The National Director of  A Rocha Ghana, an environmental NGO,  Mr Seth Appiah-Kubi, drew attention to the alarming rate at which the price of a litre of  bottled water was inching closer to a litre of crude oil. 

Mr  Appiah-Kubi, whose NGO is working towards ensuring that the Atiwa forest is protected from further degradation, said  the removal of vegetation and mineral deposits from the Atiwa forest would compromise its water storage capacity, jeopardising the reliable discharge of freshwater into some of the country’s rivers including Densu and Birim. 

He, therefore, called for the upgrade of the status of the Atiwa forest reserve to a national park so it could receive the much needed protection. 

The Operations Manager of the Forest Services Division of the Forestry Commission,Dr Kwakye Ameyaw, in stating the harmful effects of pollution on the country’s water bodies said apart from the cost of water treatment increasing because of poor water quality, the country’s hydro-electric power turbines also wore out easily when battered by dirty water.

Forestry Week 
The Forestry Week  is celebrated to commemorate the International Day of Forests which falls on March 21 each year but Ghana chooses the month of May every year for the celebration of the Day to coincide with the major rainy season. 
The Environmental Protection Agency (EPA) has predicted severe water crisis for the country by 2025 if nothing is done to reduce the increasing pollution of water bodies and forest degradation.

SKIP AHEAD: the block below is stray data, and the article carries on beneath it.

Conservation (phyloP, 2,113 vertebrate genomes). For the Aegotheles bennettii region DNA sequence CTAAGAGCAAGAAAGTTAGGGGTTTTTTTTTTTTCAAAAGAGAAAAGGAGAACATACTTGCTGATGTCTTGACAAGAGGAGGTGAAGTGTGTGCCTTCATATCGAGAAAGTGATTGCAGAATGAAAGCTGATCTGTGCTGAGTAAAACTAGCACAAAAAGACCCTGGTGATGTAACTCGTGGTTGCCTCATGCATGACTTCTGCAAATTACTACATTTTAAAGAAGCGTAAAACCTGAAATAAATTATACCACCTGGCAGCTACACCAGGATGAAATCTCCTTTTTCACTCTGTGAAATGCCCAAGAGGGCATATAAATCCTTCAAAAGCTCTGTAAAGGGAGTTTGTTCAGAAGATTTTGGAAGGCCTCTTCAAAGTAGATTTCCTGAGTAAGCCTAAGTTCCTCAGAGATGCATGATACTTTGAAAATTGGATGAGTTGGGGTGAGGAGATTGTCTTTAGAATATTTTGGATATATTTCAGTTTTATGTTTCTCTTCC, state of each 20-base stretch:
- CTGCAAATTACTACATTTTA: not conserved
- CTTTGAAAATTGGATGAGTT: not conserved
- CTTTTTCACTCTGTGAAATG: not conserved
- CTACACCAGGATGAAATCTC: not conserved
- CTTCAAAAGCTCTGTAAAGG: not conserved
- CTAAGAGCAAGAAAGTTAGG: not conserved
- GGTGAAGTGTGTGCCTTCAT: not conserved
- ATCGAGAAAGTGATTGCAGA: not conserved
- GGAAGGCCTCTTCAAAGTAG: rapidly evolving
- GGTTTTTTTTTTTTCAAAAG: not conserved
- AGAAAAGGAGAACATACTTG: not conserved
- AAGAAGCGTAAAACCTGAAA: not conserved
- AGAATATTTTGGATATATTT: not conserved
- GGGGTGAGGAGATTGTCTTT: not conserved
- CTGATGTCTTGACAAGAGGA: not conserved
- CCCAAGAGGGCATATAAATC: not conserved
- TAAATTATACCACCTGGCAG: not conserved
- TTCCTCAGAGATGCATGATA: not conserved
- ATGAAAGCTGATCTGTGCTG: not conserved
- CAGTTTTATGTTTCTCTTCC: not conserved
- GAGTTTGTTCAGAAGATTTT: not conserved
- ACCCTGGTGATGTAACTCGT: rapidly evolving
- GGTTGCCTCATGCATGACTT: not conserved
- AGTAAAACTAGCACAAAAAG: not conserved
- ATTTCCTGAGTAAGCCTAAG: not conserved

The acting Deputy Executive Director, Technical of the agency,Mr  Ebenezer Appah-Sampong, also anticipated that the country’s per capita water availability would be 1000 cubic metre  (m3) per annum, making Ghana a water-stressed country.
The situation is also likely to lead to high water tariffs as the cost of treating the polluted water would continue to go up.
According to him, the trend could also breed conflicts as communities would employ people to guard their water bodies.
He was speaking at a colloquium organised by the Forestry Commission as apart of this year’s Forestry Week and Greening Ghana Day celebrations  in Accra yesterday.
The colloquium brought together experts from forestry, water and environmental sectors to discuss “the role of forest in protecting water bodies”.
The EPA’s projection comes on the heels of a similar projection by the Water Research Institute that although Ghana has no problem with water sources, potable water sources are diminishing at such a fast rate that the country faces a looming water crisis by the year 2030 if conditions continue to persist.
More alarming from the institute’s data is the fact that there will be no treatable water source, either surface or ground water, by 2030.